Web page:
I have returned the tow rope to its rightful home in the workshop and steam cleaned the layer of mud off the sprayer.


The responsibility of potato fungicide applications has been handed over to the local aerial applicator pilots, who will fly over the crops and spray when necessary.

Considering the abundant moisture this season, I am pleasantly surprised to see the absence of disease in the spuds. The fungicides must be working well. Weather trends for the past month has been mostly warm and sunny, with a high relative humidity and frequent thunderstorms. These conditions are particularly conducive to early blight (alternaria solani), our primary disease concern here in Alberta.

The potatoes are very variable across the farm. I recently dug up a rather pale and weak looking plant adjacent to a drowned out area. The tuber set was surprisingly phenomenal and a good, consistent size too. Many other similar looking plants were the same. If these plants can sustain growth through to harvest then perhaps my yield expectations won’t be as bad as I had first thought. Generally, the Russet Burbank crop has much less foliage than I would usually expect, but when I consider the season and the late planting, then tuber size and quantity is acceptable.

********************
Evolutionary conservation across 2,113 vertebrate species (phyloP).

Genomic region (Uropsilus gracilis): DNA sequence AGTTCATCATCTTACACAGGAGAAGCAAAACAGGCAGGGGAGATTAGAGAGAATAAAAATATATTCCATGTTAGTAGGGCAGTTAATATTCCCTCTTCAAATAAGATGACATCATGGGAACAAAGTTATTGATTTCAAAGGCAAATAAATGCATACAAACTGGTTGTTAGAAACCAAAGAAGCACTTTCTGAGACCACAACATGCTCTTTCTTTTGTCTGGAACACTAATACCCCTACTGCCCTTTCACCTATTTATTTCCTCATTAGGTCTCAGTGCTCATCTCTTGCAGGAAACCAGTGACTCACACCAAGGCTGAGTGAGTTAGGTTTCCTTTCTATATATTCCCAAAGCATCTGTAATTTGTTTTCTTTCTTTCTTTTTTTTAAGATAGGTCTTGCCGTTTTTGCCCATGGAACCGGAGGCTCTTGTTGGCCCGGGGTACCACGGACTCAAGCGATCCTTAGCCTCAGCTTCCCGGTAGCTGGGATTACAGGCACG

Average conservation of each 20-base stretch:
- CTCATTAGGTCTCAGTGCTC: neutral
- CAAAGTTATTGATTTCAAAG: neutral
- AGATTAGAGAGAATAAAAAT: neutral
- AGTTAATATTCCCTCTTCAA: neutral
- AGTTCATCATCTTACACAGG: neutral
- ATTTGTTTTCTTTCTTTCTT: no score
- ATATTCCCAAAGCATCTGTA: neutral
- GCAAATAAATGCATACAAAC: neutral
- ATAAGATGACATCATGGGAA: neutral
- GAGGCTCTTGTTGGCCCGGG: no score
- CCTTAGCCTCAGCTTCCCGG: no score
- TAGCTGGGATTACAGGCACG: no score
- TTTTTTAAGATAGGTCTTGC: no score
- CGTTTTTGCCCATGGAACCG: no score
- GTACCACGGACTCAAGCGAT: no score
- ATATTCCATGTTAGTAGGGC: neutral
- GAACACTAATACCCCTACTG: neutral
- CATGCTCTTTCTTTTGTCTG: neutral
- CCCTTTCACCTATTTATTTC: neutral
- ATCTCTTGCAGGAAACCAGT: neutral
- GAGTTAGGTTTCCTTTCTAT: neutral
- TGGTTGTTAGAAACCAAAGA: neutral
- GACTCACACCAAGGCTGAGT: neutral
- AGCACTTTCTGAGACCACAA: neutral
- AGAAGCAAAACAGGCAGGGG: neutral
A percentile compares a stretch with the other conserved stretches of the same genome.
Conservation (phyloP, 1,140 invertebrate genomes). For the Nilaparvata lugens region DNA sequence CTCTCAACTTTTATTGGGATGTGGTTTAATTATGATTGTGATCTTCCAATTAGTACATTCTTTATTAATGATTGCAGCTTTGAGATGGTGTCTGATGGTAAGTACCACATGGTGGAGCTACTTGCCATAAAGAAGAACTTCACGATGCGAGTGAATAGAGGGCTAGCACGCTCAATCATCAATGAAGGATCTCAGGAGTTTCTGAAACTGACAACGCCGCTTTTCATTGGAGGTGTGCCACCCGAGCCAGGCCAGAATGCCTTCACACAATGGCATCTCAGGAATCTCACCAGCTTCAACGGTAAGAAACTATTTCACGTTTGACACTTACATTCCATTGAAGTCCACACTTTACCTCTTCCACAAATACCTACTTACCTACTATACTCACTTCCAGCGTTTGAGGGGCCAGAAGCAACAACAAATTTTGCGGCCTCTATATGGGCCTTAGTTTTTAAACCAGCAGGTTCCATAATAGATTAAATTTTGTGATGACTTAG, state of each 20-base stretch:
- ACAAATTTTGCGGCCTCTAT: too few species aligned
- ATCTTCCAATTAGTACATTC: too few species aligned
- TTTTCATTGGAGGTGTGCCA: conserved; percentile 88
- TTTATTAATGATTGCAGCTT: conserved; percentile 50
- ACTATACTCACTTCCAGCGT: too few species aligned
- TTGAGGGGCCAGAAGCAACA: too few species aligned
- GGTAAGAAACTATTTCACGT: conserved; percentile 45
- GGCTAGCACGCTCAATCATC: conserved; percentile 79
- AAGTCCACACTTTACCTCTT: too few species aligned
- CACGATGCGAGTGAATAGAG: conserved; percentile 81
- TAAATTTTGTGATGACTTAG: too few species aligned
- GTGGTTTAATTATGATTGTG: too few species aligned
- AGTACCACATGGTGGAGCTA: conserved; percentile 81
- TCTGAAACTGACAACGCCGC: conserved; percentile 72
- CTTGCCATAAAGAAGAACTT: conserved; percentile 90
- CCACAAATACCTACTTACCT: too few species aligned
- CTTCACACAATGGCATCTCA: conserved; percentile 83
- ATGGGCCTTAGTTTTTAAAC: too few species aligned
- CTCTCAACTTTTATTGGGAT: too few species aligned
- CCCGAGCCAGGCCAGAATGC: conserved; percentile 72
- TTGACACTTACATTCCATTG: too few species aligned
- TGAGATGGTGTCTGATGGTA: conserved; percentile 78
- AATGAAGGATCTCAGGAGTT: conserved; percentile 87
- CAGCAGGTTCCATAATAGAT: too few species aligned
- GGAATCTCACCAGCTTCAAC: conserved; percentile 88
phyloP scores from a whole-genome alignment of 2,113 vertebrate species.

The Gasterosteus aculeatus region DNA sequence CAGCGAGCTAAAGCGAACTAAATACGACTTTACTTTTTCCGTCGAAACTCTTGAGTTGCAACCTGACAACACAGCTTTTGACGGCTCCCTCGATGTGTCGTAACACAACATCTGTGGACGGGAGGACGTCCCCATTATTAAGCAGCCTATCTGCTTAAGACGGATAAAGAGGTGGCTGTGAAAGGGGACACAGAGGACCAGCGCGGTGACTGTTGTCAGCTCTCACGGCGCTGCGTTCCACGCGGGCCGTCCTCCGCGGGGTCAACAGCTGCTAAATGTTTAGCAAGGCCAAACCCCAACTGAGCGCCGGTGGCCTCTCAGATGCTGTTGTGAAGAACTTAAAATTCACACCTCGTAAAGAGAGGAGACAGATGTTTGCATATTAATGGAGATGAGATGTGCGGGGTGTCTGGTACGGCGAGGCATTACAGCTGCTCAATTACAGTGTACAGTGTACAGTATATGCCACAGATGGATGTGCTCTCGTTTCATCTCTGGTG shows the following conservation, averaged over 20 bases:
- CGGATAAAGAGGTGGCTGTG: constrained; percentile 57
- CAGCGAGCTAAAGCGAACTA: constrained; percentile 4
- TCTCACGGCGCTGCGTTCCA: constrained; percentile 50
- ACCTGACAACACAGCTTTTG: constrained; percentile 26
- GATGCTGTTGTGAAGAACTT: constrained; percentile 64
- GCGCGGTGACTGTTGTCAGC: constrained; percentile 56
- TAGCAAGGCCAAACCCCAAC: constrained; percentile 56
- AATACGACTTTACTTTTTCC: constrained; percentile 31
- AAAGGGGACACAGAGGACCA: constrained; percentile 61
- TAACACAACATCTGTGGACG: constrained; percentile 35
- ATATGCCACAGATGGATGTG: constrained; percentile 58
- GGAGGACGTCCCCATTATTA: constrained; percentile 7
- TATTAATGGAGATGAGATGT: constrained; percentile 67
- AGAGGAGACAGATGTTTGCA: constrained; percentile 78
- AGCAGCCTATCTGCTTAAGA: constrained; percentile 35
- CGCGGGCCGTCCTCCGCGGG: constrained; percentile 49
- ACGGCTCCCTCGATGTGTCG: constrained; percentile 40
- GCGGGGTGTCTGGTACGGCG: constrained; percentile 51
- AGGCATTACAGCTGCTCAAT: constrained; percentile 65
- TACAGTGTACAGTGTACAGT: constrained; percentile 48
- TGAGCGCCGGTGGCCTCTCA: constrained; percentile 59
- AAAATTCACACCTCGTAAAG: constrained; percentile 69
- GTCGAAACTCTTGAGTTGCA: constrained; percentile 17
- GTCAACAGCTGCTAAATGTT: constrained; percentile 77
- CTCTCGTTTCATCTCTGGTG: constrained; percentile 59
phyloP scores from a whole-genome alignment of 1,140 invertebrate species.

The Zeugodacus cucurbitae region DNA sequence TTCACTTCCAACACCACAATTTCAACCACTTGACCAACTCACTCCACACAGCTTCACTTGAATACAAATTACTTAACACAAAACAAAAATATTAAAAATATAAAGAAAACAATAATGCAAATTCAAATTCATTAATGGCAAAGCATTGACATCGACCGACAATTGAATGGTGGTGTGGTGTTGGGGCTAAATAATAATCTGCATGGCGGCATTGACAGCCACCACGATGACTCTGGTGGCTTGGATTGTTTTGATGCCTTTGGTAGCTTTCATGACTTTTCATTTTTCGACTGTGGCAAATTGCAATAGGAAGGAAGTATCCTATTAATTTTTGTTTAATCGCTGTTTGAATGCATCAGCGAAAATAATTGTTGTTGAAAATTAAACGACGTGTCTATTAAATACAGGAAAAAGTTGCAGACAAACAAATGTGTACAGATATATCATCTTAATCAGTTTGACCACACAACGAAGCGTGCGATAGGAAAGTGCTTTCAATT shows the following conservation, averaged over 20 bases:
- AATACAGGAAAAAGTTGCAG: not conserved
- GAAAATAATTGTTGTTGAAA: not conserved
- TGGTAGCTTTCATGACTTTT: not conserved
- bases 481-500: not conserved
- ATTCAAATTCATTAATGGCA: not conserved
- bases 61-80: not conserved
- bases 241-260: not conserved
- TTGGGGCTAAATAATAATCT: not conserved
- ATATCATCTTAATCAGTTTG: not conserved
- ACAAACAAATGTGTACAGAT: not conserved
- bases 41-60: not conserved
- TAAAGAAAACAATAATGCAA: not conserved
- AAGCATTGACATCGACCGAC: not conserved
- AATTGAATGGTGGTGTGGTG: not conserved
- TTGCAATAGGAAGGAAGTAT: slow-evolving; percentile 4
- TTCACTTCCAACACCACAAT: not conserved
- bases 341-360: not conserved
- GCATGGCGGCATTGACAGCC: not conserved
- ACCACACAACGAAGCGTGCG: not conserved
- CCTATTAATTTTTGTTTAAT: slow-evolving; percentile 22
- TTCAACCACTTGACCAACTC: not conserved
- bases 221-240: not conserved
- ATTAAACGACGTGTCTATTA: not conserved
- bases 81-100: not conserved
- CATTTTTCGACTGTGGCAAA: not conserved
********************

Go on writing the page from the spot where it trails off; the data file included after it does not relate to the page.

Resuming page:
For the past few weeks our irrigation pivots have been going around regularly, albeit at their fastest speed, as we have been busily occupied with fertigation. Potatoes have received liquid nitrogen on a 10-day interval to stimulate growth and replace previously leached nutrient. All crops have had a dose of nitrogen in an attempt to motivate some rather lacklustre looking crops – particularly the oilseed rape and maize.

With the UK harvest in full swing, I would like to take this opportunity to wish all readers a bountiful harvest.

• For more columns from Seth Pascoe

• For more columns from other Arable Farmer Focus writers